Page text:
By Tim Leeds
Some American legends will be looking for new homes in the Havre area on Saturday, July 29.
This year Havre will participate in the Bureau of Land Management, Department of the Interior (BLM) Adopt-a-Wild-Horse or -Burro program for the first time. About 35 horses and 5 burros are being brought in for the adoption, being held by the Havre Field Station of the BLM. The adoption will be held at the Bigger Better Barn at the Great Northern Fairground at 10 a.m. The public is welcome and invited to attend.
The horses will be available for viewing from 9 a.m. to 9 p.m. Friday, July 28 and starting at 8 a.m. Saturday, July 29, prior to the adoption. Jim Maher, an alumni adopter from southwestern Montana, will be attending several adoptions this year, bringing horses he has adopted and answering questions the public has.
While horses are not native to North America, current census figures estimate there are almost 40,000 wild horses and more than 5,000 wild burros on public lands managed by the and the U.S. Forest Service (USFS).
Most wild horses and burros are the descendants of animals who escaped from or were freed by Spanish explorers, Native Americans, ranchers, farmers, miners and soldiers. Today's wild horses and burros are unbranded, unclaimed, free-roaming horse or burro found on BLM or U.S. Forest Service Administered land.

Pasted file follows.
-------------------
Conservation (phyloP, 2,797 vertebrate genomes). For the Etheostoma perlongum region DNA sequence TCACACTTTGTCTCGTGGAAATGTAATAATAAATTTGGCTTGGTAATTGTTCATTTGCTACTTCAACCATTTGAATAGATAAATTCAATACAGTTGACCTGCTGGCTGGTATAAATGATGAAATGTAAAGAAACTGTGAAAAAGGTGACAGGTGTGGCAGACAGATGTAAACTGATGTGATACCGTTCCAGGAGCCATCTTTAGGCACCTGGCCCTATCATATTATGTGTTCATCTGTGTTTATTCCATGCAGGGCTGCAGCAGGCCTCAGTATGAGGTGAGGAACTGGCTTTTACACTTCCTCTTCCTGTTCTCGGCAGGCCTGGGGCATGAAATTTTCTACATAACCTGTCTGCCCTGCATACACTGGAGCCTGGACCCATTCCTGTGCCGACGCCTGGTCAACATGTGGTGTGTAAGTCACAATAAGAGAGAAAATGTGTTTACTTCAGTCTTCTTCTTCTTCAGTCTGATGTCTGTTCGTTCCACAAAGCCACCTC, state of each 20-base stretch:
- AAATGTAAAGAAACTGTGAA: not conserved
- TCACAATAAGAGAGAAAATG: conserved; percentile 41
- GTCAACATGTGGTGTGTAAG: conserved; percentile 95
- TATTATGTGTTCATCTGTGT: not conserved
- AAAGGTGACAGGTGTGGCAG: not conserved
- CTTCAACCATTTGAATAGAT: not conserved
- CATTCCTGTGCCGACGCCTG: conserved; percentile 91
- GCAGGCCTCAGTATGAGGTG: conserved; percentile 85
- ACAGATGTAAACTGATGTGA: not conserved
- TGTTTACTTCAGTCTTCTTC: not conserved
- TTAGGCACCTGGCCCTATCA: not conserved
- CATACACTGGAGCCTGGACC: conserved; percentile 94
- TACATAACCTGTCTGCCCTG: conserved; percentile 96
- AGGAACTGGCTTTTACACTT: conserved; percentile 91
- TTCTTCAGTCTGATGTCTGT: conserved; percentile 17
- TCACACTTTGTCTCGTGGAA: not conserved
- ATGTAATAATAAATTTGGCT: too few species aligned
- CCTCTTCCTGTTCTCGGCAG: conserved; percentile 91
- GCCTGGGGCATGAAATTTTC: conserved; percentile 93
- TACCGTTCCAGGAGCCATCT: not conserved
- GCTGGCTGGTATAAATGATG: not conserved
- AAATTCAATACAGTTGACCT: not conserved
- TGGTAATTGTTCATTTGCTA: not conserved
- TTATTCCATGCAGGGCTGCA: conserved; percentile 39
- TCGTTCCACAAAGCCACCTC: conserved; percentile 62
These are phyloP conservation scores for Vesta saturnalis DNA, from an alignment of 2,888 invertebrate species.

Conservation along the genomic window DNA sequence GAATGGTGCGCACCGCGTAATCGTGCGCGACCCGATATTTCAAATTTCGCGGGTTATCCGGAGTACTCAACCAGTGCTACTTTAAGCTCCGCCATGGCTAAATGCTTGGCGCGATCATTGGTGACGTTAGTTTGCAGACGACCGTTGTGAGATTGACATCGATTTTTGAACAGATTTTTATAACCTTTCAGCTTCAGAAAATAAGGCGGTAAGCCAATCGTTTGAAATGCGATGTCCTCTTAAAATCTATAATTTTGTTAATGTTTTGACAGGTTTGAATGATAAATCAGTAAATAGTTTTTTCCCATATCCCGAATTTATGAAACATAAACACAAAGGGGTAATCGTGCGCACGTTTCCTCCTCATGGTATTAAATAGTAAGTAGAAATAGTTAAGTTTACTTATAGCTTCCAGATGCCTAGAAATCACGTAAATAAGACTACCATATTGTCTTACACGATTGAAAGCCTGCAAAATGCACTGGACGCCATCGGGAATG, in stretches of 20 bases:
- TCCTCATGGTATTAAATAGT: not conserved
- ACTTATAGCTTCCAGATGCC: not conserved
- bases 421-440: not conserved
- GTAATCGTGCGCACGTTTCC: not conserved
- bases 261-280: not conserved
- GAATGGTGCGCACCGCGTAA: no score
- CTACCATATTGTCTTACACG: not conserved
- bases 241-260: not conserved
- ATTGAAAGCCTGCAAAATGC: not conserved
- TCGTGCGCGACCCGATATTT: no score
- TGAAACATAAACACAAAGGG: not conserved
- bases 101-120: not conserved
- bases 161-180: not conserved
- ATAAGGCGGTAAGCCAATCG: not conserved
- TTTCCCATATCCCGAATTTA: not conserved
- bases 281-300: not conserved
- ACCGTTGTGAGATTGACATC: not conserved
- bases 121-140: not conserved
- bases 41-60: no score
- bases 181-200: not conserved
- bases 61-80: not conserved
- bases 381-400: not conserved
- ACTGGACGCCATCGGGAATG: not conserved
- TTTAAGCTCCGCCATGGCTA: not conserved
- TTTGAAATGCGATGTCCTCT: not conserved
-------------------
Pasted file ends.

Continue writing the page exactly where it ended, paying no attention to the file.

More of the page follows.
All wild horses and burros are protected by the Wild Free Roaming Horse and Burro Act of 1971. Under the act, the BLM and the USFS are responsible for the management, protection and control of the wild horses and burros found on public lands. Federal protection and scarcity of natural predators allows the number of animals to increase yearly.
The BLM conducts a census of each of the approximately 200 herd management areas on a rotating basis, about every three or four years. At times it is necessary to remove excess wild horses and burros to protect and maintain healthy herds and their habitat. Through the Adopt-a-Wild-Horse or -Burro Program, these animals are offered to qualified individuals to adopt, provide foster care for and eventually own.
Through fiscal year 1998, about 169,000 animals have been adopted since the program began in 1973. Between 6,000 and 8,000 horses and 500 to 1,000 burros are offered for adoption to the general public every year.
Every wild horse and burro offered for adoption has been examined by a veterinarian, has received any necessary medical treatment, and has been tested for disease, immunized and wormed. A record of the animal's medical history is given to each adopter.
The federal government owns the animal until the BLM issues title to the adopter. When the adopter signs an adoption contract at the adoption, he automatically applies for the title to the animal. After one year, the BLM will send the adopter a Title of Eligibility Letter. The adopter must obtain a statement from a qualified person, such as veterinarian, county extension agent or humane society representative, verifying that the adopter has provided humane care and treatment. The adopter must return the letter and the statement to the BLM. The BLM will then mail the title to the adopter.